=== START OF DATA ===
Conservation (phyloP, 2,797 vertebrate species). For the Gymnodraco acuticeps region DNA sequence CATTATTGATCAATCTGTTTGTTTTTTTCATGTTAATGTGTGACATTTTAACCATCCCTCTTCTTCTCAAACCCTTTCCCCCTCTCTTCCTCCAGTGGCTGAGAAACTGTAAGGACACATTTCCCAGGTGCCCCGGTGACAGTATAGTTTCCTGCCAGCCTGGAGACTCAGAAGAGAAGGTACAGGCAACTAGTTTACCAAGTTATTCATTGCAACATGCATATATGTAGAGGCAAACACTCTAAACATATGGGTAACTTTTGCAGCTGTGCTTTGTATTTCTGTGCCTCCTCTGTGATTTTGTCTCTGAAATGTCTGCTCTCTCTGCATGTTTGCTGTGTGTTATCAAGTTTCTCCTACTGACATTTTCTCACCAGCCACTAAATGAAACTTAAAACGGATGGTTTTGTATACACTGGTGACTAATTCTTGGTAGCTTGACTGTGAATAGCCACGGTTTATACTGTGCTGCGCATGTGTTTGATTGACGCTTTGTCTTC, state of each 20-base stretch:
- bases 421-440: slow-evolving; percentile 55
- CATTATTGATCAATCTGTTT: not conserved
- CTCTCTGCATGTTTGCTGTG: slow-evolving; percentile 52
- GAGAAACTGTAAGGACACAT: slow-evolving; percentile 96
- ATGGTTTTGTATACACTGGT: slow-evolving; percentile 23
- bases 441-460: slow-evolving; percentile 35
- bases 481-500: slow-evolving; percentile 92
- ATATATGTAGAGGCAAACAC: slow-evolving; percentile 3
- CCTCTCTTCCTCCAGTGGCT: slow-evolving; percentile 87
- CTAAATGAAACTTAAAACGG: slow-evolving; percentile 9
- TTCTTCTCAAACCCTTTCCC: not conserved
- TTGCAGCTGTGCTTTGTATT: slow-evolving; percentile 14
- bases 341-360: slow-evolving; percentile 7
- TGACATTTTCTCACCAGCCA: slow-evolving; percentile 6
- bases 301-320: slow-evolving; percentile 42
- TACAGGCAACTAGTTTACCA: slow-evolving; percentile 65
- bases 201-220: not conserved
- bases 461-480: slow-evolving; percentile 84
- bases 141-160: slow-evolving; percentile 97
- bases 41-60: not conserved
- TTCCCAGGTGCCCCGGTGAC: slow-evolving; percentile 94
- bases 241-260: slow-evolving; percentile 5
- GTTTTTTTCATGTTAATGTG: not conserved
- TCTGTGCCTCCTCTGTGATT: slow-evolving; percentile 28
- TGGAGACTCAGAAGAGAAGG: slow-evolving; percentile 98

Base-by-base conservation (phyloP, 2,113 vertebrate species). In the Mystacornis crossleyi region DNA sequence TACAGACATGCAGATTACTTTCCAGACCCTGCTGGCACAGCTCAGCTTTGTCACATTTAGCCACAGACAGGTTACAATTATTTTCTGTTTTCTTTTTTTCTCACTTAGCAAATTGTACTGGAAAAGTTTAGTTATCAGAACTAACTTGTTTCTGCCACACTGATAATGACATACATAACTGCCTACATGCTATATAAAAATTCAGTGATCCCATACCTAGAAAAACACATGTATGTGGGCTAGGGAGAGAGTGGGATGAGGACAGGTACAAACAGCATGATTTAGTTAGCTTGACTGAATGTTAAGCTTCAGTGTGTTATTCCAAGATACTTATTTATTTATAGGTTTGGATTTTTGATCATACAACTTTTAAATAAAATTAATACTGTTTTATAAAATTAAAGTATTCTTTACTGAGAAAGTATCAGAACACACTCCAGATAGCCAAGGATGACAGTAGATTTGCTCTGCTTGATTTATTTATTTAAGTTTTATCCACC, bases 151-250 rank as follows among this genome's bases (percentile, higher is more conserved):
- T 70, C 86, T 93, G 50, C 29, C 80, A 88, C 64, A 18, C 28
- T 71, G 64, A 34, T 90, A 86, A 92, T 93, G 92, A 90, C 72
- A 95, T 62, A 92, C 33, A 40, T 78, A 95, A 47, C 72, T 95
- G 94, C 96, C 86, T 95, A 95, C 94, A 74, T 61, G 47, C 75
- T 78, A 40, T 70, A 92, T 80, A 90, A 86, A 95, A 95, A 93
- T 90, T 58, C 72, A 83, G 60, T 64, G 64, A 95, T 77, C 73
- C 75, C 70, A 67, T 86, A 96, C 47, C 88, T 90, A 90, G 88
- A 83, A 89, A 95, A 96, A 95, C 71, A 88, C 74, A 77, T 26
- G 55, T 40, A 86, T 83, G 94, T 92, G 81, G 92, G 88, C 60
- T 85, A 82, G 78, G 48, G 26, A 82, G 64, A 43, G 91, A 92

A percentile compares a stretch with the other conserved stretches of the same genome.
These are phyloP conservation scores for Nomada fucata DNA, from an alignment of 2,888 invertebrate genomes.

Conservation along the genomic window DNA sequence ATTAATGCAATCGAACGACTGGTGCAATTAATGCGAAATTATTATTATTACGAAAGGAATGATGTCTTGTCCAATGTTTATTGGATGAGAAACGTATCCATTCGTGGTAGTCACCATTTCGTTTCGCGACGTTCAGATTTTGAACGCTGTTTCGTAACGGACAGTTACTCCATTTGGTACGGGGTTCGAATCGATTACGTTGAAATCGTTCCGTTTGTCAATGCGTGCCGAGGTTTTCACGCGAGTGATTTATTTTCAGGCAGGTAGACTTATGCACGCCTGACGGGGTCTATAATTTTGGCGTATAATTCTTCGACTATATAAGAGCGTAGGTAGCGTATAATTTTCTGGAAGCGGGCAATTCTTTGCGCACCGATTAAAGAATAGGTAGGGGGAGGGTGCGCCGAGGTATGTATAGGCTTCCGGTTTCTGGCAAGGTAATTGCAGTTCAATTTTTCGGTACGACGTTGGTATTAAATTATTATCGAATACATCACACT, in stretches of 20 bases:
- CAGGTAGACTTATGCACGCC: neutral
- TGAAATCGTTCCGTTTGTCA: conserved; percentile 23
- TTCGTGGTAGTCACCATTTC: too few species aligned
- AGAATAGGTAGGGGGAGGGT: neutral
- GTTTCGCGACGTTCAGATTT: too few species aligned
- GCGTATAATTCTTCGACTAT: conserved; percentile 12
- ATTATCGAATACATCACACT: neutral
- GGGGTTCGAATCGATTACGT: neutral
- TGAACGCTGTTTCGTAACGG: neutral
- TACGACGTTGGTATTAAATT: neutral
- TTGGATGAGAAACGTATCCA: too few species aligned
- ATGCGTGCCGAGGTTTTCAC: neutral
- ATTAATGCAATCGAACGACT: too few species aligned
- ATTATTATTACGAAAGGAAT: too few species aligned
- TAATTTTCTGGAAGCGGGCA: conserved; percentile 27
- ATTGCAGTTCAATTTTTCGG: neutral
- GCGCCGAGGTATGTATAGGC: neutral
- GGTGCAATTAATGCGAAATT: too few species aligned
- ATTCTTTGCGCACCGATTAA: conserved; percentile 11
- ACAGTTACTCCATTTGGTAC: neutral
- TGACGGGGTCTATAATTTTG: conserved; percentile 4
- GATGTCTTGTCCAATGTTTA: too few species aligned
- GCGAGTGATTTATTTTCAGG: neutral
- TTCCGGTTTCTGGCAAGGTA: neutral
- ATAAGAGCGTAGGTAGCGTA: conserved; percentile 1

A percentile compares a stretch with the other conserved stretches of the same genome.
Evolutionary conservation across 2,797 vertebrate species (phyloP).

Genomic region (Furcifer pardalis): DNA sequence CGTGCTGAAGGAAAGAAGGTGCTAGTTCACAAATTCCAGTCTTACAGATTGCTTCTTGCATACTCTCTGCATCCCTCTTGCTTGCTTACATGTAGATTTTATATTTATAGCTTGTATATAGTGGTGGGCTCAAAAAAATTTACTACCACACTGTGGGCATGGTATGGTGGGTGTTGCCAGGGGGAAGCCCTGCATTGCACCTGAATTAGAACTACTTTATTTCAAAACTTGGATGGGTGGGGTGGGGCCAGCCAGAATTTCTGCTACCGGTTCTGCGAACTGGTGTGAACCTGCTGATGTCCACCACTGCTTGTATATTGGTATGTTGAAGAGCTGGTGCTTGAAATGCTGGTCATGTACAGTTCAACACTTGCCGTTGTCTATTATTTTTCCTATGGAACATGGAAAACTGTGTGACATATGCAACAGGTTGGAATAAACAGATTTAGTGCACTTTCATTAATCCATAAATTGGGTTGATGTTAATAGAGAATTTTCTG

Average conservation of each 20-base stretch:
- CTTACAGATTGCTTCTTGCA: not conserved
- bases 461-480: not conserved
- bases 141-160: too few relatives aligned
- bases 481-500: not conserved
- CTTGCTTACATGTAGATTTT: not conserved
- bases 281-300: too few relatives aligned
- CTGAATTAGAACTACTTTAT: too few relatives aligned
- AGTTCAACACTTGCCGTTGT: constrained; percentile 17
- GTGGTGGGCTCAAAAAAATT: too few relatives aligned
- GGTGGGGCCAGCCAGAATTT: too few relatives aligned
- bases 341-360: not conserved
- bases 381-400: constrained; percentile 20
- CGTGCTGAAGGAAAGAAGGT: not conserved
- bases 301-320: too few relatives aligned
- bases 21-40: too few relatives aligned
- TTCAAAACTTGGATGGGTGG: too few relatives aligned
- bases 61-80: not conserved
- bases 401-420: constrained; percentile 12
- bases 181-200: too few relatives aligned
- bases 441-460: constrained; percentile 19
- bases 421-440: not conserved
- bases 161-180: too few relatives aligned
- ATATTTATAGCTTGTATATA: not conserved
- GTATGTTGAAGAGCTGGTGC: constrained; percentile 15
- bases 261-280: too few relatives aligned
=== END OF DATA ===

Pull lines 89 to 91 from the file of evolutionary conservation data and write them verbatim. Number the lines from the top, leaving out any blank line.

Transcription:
- bases 441-460: constrained; percentile 19
- bases 421-440: not conserved
- bases 161-180: too few relatives aligned